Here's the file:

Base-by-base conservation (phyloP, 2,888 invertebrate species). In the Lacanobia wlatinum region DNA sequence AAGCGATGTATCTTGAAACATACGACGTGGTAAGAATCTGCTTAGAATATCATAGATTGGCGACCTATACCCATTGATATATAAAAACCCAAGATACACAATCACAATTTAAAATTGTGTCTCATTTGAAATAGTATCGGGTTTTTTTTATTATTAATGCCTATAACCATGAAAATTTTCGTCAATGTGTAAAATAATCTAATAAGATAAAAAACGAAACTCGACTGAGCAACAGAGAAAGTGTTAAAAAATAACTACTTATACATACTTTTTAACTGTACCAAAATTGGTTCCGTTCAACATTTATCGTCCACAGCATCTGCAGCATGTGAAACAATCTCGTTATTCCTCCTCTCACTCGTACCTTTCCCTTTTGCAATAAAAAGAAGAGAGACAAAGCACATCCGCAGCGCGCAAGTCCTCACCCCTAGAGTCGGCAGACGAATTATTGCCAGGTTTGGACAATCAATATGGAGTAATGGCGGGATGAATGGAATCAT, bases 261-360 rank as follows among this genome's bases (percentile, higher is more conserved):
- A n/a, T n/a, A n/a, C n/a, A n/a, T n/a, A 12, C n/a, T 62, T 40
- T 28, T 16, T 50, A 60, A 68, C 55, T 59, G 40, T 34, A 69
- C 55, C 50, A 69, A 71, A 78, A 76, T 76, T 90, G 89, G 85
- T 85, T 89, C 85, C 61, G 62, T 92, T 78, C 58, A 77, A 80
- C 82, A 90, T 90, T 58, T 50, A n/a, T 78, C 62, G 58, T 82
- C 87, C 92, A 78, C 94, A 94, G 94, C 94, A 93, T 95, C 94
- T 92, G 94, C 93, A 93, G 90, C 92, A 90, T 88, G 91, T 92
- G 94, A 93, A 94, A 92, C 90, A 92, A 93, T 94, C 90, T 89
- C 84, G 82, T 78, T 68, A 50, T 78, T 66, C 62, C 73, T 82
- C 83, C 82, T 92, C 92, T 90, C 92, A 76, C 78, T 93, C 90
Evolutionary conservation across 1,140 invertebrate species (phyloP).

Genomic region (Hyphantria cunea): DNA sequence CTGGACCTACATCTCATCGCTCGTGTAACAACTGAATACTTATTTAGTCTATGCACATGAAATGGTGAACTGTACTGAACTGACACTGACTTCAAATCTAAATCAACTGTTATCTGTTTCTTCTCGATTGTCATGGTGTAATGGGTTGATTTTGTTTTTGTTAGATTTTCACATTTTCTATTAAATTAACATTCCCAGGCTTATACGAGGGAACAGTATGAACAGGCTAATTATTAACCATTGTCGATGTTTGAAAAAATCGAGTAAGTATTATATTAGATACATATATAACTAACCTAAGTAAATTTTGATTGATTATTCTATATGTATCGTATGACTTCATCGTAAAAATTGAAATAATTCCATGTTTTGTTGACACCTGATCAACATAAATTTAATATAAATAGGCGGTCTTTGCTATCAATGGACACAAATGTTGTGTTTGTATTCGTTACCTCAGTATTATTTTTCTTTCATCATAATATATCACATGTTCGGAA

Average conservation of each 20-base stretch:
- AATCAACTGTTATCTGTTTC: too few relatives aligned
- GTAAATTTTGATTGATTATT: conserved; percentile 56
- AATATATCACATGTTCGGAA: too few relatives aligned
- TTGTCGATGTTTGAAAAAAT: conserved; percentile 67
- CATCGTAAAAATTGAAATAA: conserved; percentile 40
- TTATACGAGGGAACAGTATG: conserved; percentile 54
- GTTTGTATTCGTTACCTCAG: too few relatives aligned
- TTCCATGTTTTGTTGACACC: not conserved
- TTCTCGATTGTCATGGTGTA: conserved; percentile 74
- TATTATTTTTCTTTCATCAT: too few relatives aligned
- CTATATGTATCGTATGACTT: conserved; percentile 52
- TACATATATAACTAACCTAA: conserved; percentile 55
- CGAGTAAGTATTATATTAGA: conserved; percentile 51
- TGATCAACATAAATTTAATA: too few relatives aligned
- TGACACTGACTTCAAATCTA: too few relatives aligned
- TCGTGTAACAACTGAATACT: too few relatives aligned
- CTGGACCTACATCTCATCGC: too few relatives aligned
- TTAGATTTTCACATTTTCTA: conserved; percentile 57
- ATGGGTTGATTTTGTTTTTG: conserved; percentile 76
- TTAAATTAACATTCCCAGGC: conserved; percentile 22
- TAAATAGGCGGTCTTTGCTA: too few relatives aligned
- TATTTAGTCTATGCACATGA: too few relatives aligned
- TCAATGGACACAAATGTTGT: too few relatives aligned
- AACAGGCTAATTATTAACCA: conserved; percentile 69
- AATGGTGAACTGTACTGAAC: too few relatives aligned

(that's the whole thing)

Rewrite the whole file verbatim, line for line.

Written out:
Base-by-base conservation (phyloP, 2,888 invertebrate species). In the Lacanobia wlatinum region DNA sequence AAGCGATGTATCTTGAAACATACGACGTGGTAAGAATCTGCTTAGAATATCATAGATTGGCGACCTATACCCATTGATATATAAAAACCCAAGATACACAATCACAATTTAAAATTGTGTCTCATTTGAAATAGTATCGGGTTTTTTTTATTATTAATGCCTATAACCATGAAAATTTTCGTCAATGTGTAAAATAATCTAATAAGATAAAAAACGAAACTCGACTGAGCAACAGAGAAAGTGTTAAAAAATAACTACTTATACATACTTTTTAACTGTACCAAAATTGGTTCCGTTCAACATTTATCGTCCACAGCATCTGCAGCATGTGAAACAATCTCGTTATTCCTCCTCTCACTCGTACCTTTCCCTTTTGCAATAAAAAGAAGAGAGACAAAGCACATCCGCAGCGCGCAAGTCCTCACCCCTAGAGTCGGCAGACGAATTATTGCCAGGTTTGGACAATCAATATGGAGTAATGGCGGGATGAATGGAATCAT, bases 261-360 rank as follows among this genome's bases (percentile, higher is more conserved):
- A n/a, T n/a, A n/a, C n/a, A n/a, T n/a, A 12, C n/a, T 62, T 40
- T 28, T 16, T 50, A 60, A 68, C 55, T 59, G 40, T 34, A 69
- C 55, C 50, A 69, A 71, A 78, A 76, T 76, T 90, G 89, G 85
- T 85, T 89, C 85, C 61, G 62, T 92, T 78, C 58, A 77, A 80
- C 82, A 90, T 90, T 58, T 50, A n/a, T 78, C 62, G 58, T 82
- C 87, C 92, A 78, C 94, A 94, G 94, C 94, A 93, T 95, C 94
- T 92, G 94, C 93, A 93, G 90, C 92, A 90, T 88, G 91, T 92
- G 94, A 93, A 94, A 92, C 90, A 92, A 93, T 94, C 90, T 89
- C 84, G 82, T 78, T 68, A 50, T 78, T 66, C 62, C 73, T 82
- C 83, C 82, T 92, C 92, T 90, C 92, A 76, C 78, T 93, C 90
Evolutionary conservation across 1,140 invertebrate species (phyloP).

Genomic region (Hyphantria cunea): DNA sequence CTGGACCTACATCTCATCGCTCGTGTAACAACTGAATACTTATTTAGTCTATGCACATGAAATGGTGAACTGTACTGAACTGACACTGACTTCAAATCTAAATCAACTGTTATCTGTTTCTTCTCGATTGTCATGGTGTAATGGGTTGATTTTGTTTTTGTTAGATTTTCACATTTTCTATTAAATTAACATTCCCAGGCTTATACGAGGGAACAGTATGAACAGGCTAATTATTAACCATTGTCGATGTTTGAAAAAATCGAGTAAGTATTATATTAGATACATATATAACTAACCTAAGTAAATTTTGATTGATTATTCTATATGTATCGTATGACTTCATCGTAAAAATTGAAATAATTCCATGTTTTGTTGACACCTGATCAACATAAATTTAATATAAATAGGCGGTCTTTGCTATCAATGGACACAAATGTTGTGTTTGTATTCGTTACCTCAGTATTATTTTTCTTTCATCATAATATATCACATGTTCGGAA

Average conservation of each 20-base stretch:
- AATCAACTGTTATCTGTTTC: too few relatives aligned
- GTAAATTTTGATTGATTATT: conserved; percentile 56
- AATATATCACATGTTCGGAA: too few relatives aligned
- TTGTCGATGTTTGAAAAAAT: conserved; percentile 67
- CATCGTAAAAATTGAAATAA: conserved; percentile 40
- TTATACGAGGGAACAGTATG: conserved; percentile 54
- GTTTGTATTCGTTACCTCAG: too few relatives aligned
- TTCCATGTTTTGTTGACACC: not conserved
- TTCTCGATTGTCATGGTGTA: conserved; percentile 74
- TATTATTTTTCTTTCATCAT: too few relatives aligned
- CTATATGTATCGTATGACTT: conserved; percentile 52
- TACATATATAACTAACCTAA: conserved; percentile 55
- CGAGTAAGTATTATATTAGA: conserved; percentile 51
- TGATCAACATAAATTTAATA: too few relatives aligned
- TGACACTGACTTCAAATCTA: too few relatives aligned
- TCGTGTAACAACTGAATACT: too few relatives aligned
- CTGGACCTACATCTCATCGC: too few relatives aligned
- TTAGATTTTCACATTTTCTA: conserved; percentile 57
- ATGGGTTGATTTTGTTTTTG: conserved; percentile 76
- TTAAATTAACATTCCCAGGC: conserved; percentile 22
- TAAATAGGCGGTCTTTGCTA: too few relatives aligned
- TATTTAGTCTATGCACATGA: too few relatives aligned
- TCAATGGACACAAATGTTGT: too few relatives aligned
- AACAGGCTAATTATTAACCA: conserved; percentile 69
- AATGGTGAACTGTACTGAAC: too few relatives aligned